Heights apartment tenants losing battle
By YUNG KIM
HASBROUCK HEIGHTS -- At this time of year under normal circumstances, Carol Isello would be getting ready to plant flowers around the building while her husband, John, prepared to sow the seeds for a vegetable garden.
On average nights residents sip coffee in each other's living rooms and in the summers they share sunsets.
When Novia Palmer needed help carrying a treadmill into her apartment, John Isello was there.
"We look out for each other," John Isello said. "We have barbecues. We pick up each other's mail."
They are attached to the community they have carved out for themselves, but the property on which their building stands is needed for a civic project.
Isello, her husband, and other residents of the seven-apartment complex at 320 Boulevard love living there, but she can see the writing on the walls -- the same walls that borough officials want to tear down. They probably will have to leave.
At first, residents were fighting to stay.
The Borough Council voted unanimously Tuesday to introduce an ordinance to condemn the apartment house and two adjacent buildings to make way for the proposed borough complex that will house municipal offices, a senior center, and library.
"They are taking my home for a flagpole, bench, and a bunch of offices," Cindy Isello said.
In December the council had rejected condemnation, vowing instead to acquire properties through friendly sales. The council will vote on the condemnation April 10.
The Borough Council also voted to buy the property at 214 Central Ave. for $350,000 and also passed a resolution to provide almost $1,200 in relocation money to one of the tenants of 320 Boulevard who applied for it. The other tenants are eligible, but they have to apply.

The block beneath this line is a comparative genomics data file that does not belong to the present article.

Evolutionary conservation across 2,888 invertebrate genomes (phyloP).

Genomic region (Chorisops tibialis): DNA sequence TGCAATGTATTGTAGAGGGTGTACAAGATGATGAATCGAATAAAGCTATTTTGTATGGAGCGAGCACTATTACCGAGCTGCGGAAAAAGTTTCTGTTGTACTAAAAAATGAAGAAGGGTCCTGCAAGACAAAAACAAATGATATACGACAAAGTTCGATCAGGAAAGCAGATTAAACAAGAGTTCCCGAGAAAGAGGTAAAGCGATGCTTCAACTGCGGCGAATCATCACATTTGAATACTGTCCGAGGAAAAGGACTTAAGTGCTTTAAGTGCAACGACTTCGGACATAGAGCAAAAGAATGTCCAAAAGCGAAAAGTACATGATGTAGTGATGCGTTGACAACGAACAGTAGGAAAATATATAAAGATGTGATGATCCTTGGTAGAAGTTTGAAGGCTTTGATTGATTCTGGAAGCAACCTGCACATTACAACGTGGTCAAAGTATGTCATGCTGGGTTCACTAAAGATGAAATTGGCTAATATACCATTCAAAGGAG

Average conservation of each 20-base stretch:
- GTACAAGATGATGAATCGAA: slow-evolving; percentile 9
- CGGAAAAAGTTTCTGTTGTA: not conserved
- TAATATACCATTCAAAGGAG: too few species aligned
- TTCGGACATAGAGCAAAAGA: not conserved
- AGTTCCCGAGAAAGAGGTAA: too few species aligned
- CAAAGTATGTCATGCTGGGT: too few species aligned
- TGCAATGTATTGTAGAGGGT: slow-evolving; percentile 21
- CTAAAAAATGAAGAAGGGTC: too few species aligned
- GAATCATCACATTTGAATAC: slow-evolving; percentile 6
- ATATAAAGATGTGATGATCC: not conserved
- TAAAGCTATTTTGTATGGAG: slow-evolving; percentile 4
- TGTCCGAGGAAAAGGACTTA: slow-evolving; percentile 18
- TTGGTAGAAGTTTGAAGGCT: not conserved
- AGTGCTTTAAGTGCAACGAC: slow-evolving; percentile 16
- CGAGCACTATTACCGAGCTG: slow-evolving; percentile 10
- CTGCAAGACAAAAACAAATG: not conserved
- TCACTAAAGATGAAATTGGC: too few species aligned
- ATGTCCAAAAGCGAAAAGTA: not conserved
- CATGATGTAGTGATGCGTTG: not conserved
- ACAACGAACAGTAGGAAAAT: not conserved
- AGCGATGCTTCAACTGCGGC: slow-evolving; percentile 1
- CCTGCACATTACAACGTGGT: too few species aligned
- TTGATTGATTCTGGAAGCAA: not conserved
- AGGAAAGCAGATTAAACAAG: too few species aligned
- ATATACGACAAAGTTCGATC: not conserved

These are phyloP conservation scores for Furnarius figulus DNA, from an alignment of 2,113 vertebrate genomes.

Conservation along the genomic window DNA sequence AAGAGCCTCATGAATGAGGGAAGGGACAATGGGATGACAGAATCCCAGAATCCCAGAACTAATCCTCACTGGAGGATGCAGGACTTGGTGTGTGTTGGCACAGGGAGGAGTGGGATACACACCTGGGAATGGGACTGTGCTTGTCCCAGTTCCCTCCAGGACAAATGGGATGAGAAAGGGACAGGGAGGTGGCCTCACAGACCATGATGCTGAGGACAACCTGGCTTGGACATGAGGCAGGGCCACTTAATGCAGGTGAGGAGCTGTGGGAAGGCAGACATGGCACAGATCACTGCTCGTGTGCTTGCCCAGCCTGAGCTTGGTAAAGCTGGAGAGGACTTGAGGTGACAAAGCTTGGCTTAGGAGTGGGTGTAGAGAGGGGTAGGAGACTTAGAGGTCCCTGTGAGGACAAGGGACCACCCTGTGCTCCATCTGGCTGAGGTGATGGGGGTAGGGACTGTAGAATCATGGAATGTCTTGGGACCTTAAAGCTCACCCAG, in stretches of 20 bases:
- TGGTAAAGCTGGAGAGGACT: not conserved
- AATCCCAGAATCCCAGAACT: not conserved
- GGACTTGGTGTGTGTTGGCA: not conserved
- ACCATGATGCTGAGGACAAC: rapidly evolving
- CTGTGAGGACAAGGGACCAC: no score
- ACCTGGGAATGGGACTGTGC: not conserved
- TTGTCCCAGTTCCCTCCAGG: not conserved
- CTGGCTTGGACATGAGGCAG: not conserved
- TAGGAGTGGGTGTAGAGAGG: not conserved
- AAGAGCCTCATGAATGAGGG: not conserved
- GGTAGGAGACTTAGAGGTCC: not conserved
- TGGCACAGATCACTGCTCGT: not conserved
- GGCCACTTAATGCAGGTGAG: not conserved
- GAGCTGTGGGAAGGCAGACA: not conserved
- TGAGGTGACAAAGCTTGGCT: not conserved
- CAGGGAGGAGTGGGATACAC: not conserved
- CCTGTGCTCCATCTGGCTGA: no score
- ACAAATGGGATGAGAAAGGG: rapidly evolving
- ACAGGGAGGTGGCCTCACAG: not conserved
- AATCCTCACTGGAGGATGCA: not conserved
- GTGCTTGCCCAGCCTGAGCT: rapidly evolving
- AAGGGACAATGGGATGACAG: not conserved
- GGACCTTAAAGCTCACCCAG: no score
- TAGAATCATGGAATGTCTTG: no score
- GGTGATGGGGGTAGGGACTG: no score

Mayor William Torre said every effort was made to negotiate a "fair market value" sale price for the properties marked for condemnation, but the parties could not work out an agreement.
"We could not go out and just spend taxpayer dollars," Torre said.
The owners of the properties have agreed to sell. Condemnation will allow the borough and the property owners to determine the purchase price through a court appointed appraiser, said Borough Administrator Michael Kronyak.
"[This] is really because we can't agree on a price," Kronyak said. "If we can't come to a business decision, we will let a third party do it. This is not a hostile condemnation."
But property owners and tenants say it is.
Barbara Maltese owns the seven-apartment complex at 320 Boulevard with her husband and two other couples. She said the tenants notified her of the condemnation discussion, not the town.
"It was a shocker to us," Maltese said. "The wheels have been in motion, but they don't own the land."
Maltese said the co-owners had no intention of selling. Borough officials, however, contacted them in January with an offer far below the owners's estimate of the building's value. The owners have not heard from the borough since, Maltese said.
"The offer they are making us is outlandish," Maltese said. "We would have made more if we put our money in a 2 percent savings account."
The tenants were sent letters this month saying that the borough would provide more than $3,000 in assistance for each tenant to move out of the building. But most of the apartment tenants don't want to move.
"Just because we live in an apartment it doesn't make us second-class citizens," said Carolyn Claussen, who lives with her mother.